FORCE’s eXamining the Relevance of Articles for You: Pancreatic Cancer (XRAY: PC) looks behind the cancer headlines to bring you reliable information about pancreatic cancer research-related news and information. XRAY: PC reviews pancreatic cancer research, provides plain-language and in-depth summaries, links to clinical trials, summarizes current guidelines and rates how well the media covered each topic. XRAY: PC was made possible by the generous support of Celgene.
Most relevant for: People in treatment for cancer, or people scheduled for surgery
The current COVID-19 pandemic has led to many changes in our communities. In this XRAY review we focus on the intersection between COVID-19 and cancer: who may be immunosuppressed, coping with changes in surveillance or treatment, and evaluating and dealing with media. (4/13/20)
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Most relevant for: People with Lynch syndrome mutations
Lynch syndrome is the most common inherited cause of cancer affecting about 1 in 300 people. People with Lynch syndrome have an increased risk of colorectal endometrial and other cancers. A large study followed people with mutations in the Lynch syndrome genes MLH1, MSH2, MSH6 and PMS2 to determine the risk of other types of cancer. (2/21/20)
Most relevant for: People diagnosed with pancreatic cancer
An update on hereditary pancreatic cancer presented at the annual American Society of Clinical Oncology meeting covered genes and lifetime risk. The update emphasized that all pancreatic cancer patients should be offered genetic counseling and testing. Genetic test results may impact treatment, screening for other cancers and risk to family members. (11/26/19)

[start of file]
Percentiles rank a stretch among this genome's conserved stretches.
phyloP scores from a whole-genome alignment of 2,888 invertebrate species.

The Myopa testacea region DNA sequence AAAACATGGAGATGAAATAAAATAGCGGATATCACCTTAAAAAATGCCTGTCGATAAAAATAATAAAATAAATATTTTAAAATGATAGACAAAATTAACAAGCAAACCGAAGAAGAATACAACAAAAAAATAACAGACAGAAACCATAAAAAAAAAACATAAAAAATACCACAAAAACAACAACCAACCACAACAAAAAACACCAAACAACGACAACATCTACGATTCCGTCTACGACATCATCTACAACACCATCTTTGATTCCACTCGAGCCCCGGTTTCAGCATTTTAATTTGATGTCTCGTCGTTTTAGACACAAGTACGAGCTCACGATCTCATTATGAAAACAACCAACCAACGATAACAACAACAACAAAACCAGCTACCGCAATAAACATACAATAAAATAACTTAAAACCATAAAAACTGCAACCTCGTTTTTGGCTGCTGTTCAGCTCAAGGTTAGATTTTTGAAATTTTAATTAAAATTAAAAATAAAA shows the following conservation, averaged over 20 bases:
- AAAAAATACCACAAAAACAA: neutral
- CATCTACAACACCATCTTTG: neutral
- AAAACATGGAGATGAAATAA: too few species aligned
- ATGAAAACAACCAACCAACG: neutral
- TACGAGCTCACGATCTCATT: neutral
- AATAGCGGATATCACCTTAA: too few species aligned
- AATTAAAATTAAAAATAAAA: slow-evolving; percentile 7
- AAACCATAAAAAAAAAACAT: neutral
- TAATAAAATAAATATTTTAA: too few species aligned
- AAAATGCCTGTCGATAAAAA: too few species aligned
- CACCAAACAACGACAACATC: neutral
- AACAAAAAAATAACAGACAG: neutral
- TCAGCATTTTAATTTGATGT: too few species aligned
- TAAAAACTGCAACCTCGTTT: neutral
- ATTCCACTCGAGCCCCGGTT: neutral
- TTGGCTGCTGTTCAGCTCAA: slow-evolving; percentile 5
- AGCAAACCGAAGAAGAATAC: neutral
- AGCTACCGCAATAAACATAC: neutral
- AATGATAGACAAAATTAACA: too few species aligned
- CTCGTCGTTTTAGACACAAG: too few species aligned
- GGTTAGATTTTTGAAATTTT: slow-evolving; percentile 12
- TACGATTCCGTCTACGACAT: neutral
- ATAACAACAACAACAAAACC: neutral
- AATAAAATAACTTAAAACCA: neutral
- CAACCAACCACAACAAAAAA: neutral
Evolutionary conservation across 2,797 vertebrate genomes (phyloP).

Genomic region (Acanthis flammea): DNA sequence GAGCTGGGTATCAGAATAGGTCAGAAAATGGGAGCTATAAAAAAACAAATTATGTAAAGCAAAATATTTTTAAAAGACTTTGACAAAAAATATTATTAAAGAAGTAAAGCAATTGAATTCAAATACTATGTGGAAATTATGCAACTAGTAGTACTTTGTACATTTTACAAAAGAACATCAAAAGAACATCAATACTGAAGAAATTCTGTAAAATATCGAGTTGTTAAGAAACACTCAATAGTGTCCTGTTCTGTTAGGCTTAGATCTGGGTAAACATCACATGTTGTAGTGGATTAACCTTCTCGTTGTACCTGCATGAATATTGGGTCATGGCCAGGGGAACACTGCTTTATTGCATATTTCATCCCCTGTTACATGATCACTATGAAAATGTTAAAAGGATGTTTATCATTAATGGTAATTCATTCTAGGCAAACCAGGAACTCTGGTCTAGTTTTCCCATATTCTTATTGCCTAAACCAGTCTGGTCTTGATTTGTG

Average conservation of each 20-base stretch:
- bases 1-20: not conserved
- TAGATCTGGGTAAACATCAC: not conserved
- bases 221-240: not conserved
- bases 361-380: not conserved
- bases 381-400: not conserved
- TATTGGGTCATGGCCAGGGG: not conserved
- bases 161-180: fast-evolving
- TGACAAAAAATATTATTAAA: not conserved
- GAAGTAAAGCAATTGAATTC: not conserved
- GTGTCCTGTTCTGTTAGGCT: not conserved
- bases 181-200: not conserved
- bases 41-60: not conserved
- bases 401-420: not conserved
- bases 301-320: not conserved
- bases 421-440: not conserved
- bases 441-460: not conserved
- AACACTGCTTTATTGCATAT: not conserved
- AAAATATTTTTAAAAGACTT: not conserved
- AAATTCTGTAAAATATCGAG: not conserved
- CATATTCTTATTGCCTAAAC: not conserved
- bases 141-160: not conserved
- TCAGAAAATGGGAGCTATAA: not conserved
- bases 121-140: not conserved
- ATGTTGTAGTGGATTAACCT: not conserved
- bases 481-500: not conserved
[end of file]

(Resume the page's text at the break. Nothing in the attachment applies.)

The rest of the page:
Most relevant for: People diagnosed with pancreatic cancer who have a BRCA mutation
Note: On 12/27/19, the FDA approved olaparib for treatment of pancreatic cancer in people with a BRCA mutation based on the results of the POLO study.
The POLO clinical trial looks at whether the PARP inhibitor olaparib improves outcomes for those with metastatic pancreatic cancer after platinum-based chemotherapy. (7/3/19) Based on these results
Most relevant for: People diagnosed with cancer
The Jerusalem Post published an article titled, “A cure for cancer? Israeli scientists may have found one.” The story profiled a small Israeli company called Accelerated Evolution Biotechnologies that has been working on developing new cancer treatments since 2000. The article relied almost entirely on an interview with the company’s chairperson of the board who made a series of unsubstantiated claims that included that, in a year’s time, the company will offer a complete cure for cancer. (2/12/19)
Most relevant for: People with an inherited mutation linked to cancer
In her essay in The Washington Post, Dr. Pamela Munster recounts her family's history with cancer associated with a mutation in the BRCA2 gene. She details her father's extraordinary journey with pancreatic cancer, one of the most aggressive and deadly cancers. (11/27/18)
Most relevant for: Women over age 30
It is well documented that many BRCA mutation carriers are missed using current family history-based screening approaches. As a result, experts are beginning to call for population-based BRCA genetic testing—an organized effort to screen all women like we do for breast and cervical cancer. A recent study looked at whether a population-based genetic testing approach would better identify mutation carriers compared with current practice. (11/17/18)
Most relevant for: People who are a member of a racial or ethnic minority group
This article by journalists Caroline Chen and Riley Wong looks at racial disparities between participation in clinical trials and the population of people with cancer. (11/6/18)
Most relevant for: People who have a Variant of Uncertain Significance in a gene associated with cancer risk.